TAMMY’S DAUGHTER’S IN HAND
Oil on canvas 30 x 40 inches by June Pauline Zent
This is an old photograph that I had taken and someone spilled liquid on. I did my best to clean it up in Photoshop but the colors and details are so altered there wasn’t a lot that I could do to restore it. I thought that you might like to see it anyway.
Time moved like an endless summer while I finished Tammy’s commissioned portrait and tried to keep thoughts about Buddy from taking over and affecting my focus. I wanted this canvas to be sunny and happy; one that Tammy would view daily with a feeling of pride that matched her devotion as a mother. From the top left to the right: Gwen, Jackie, then Tina, and Tammila Georgette. Tammy’s hands are holding the bouquet.
Gwen had her mom’s calm determined steadfastness while Jackie was shy with all of her mother’s sweetness and vulnerability. Tammy said more than once that Tina was the most like her and that’s why they locked horns so often. Tina also played the guitar and was a tiny bit mischievous, a trait that I saw in Tammy when she shared stories about her life. George Jones adopted the three older girls but Georgette, as she was called was his natural daughter with Tammy. She was a little extroverted attention loving bomb who loved to show me her latest acrobatic moves while I photographed her. I say was because I have not seen these girls in many years. I do hope that they are all well and happy. Of course you know that Tammy died and I still have an unfinished portrait of her that I cannot bring myself to complete.
In those days I actually used film in the camara and must have used five 36 frame roles during several visits. I talked with them while filming aiming to bring out their personalities. It took time but eventually they relaxed and showed me who they were.
Tammy wanted me to have it framed before she viewed it so I took the piece to a local framer. After hearing who the subjects were he wanted to place it in the display window for a week. Flattered, I agreed. The road by the shop was separated by a railroad track running parallel with a second road on the other side. It must have been at least 300 feet away when viewed from the second road but I could see it clearly from there. The work was huge with four full size portraits, hands and flowers. Little did I know that Tammy had also driven down that road and seen it too. she said later that it looked very familiar but she didn’t make the connection until I brought it to her.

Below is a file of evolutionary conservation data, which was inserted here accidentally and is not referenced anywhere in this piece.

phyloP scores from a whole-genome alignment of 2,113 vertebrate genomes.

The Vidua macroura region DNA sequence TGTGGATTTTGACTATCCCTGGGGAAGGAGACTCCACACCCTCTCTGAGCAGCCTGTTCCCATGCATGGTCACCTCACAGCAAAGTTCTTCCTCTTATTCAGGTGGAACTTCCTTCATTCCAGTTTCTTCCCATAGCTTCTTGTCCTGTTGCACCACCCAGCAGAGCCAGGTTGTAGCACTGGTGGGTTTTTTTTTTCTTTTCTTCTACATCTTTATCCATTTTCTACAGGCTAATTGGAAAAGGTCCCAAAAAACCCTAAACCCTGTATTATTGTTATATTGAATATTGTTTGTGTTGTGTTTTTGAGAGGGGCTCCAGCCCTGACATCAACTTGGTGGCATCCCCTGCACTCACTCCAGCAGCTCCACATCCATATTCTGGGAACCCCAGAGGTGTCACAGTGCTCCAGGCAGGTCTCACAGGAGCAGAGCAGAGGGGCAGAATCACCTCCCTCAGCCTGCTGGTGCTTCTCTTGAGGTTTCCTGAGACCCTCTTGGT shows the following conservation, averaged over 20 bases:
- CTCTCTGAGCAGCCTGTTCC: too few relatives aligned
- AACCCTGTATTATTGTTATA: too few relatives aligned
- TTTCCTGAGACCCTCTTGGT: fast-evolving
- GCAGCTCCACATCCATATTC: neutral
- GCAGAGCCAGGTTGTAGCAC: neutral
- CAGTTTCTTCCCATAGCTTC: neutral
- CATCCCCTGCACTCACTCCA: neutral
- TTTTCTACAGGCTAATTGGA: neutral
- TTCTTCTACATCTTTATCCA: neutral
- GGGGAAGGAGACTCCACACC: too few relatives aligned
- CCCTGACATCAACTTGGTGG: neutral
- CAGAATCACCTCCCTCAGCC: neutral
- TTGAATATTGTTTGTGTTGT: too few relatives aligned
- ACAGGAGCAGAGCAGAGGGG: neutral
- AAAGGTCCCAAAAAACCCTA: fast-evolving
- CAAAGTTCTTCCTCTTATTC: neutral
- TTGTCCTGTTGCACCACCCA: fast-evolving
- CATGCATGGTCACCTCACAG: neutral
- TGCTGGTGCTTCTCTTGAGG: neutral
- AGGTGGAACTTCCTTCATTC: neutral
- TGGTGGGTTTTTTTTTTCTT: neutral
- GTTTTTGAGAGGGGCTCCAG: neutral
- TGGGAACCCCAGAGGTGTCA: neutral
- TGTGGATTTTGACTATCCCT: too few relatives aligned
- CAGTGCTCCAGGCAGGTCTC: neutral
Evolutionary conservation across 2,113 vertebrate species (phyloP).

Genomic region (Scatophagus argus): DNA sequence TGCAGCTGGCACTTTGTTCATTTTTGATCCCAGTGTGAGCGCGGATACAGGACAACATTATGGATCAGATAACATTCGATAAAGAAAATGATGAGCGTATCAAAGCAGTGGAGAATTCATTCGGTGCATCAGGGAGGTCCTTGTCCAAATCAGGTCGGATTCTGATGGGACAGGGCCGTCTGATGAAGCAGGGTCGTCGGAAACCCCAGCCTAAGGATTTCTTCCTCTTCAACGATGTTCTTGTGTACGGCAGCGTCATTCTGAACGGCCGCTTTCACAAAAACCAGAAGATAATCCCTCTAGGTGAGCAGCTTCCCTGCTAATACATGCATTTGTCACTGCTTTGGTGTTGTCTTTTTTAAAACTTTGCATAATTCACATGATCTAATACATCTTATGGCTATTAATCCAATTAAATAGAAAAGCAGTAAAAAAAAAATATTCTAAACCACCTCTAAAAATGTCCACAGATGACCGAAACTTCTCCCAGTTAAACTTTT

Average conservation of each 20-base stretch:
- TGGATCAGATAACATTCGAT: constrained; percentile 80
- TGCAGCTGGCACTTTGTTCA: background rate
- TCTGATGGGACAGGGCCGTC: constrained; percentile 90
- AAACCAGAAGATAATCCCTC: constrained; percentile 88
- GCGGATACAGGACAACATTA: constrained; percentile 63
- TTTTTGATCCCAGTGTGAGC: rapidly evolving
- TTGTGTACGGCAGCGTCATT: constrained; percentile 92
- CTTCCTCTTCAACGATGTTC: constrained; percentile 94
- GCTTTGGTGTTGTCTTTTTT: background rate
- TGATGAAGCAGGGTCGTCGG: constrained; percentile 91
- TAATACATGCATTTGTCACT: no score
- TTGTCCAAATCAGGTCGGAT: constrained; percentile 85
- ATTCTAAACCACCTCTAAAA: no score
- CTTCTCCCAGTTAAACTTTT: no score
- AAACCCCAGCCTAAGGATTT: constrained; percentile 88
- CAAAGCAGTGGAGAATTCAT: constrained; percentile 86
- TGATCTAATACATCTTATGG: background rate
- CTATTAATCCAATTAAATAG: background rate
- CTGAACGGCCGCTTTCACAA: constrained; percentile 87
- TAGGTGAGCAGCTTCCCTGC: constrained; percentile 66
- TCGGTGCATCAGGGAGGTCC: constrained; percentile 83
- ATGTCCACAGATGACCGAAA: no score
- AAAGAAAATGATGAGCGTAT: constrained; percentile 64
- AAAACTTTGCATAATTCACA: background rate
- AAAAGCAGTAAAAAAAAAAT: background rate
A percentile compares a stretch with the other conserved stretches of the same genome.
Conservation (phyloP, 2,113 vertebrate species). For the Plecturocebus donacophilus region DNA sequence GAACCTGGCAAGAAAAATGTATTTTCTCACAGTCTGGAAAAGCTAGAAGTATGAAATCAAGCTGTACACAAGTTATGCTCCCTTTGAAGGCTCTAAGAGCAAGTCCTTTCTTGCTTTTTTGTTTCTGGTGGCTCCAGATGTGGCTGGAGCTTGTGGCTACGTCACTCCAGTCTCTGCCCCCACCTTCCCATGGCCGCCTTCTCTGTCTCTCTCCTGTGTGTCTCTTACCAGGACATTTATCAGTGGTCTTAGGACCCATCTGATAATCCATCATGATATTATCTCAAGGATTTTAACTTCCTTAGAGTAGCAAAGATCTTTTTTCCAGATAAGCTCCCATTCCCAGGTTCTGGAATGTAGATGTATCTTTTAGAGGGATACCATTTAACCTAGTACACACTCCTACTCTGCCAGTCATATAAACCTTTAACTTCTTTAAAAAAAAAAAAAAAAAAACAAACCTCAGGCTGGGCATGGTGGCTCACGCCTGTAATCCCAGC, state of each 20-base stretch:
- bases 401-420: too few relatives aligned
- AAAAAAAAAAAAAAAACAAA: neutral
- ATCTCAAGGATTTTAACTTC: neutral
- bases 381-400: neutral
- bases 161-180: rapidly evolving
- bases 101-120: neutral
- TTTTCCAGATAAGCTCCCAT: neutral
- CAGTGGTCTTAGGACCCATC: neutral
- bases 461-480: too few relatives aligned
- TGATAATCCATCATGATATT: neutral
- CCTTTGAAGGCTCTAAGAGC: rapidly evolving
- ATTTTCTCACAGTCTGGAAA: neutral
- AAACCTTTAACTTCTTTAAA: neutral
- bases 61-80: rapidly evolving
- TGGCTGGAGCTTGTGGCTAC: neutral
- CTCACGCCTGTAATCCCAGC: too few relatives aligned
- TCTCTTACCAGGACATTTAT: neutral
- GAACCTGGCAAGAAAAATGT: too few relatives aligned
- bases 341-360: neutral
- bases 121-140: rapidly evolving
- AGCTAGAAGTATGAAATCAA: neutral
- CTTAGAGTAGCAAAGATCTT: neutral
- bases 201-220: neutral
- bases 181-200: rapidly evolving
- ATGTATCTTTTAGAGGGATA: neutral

“Oh my goodness June, it’s wonderful!” reaching out her arms for it.” I saw it , I saw it in the framers window and it has been on my mind since then; now I know why”. I believe one of her girls has it now or it might be in the Wynette museum in Nashville. When she was alive I made several trips to her Nashville home to bring commissioned artwork. She was always gracious and appreciative. Whenever I would call from Jupiter or before delivering a piece a thick Southern accented voice would answer. “who is this” I would say and hear, “Coookey” It never failed to crack me up. Of course she meant Cookie, she was the cook. On one visit Tammy took me to a room that she called The Zent Room. On the walls were all of the prints beautifully framed that I had given her and several commissioned originals not hanging in other areas of the home. It took my breath away!
She said ” Come on, lets talk” and the first question was had I heard from Buddy. I knew that we shared that love in common but I suspected that he was treating her like he did yours truly. She believed the rumors about him and Sally Fields were true but said, ” June, she’s too young for him”. I didn’t speak but thought, ” Maybe, but she has more fame and money: good for his career”. We gossiped about each others lives, exchanged stories, laughed a lot, and had a good time. Not once did she mention The Mike Douglas show and her part in it. I kept silent because I wasn’t sure about the reason or even if she had been told the real reason. I believe that the truth would come out in time. I told her about the house that I was negotiating to buy and she described more artwork that she wanted to commission. My sense of her was that she was a true , sincere friend who valued the artwork as much as she valued our friendship. Besides we had great fun together and we both needed that in our lives.
Learn how the truth does come out in the next continuing twelve where I hope to see you here!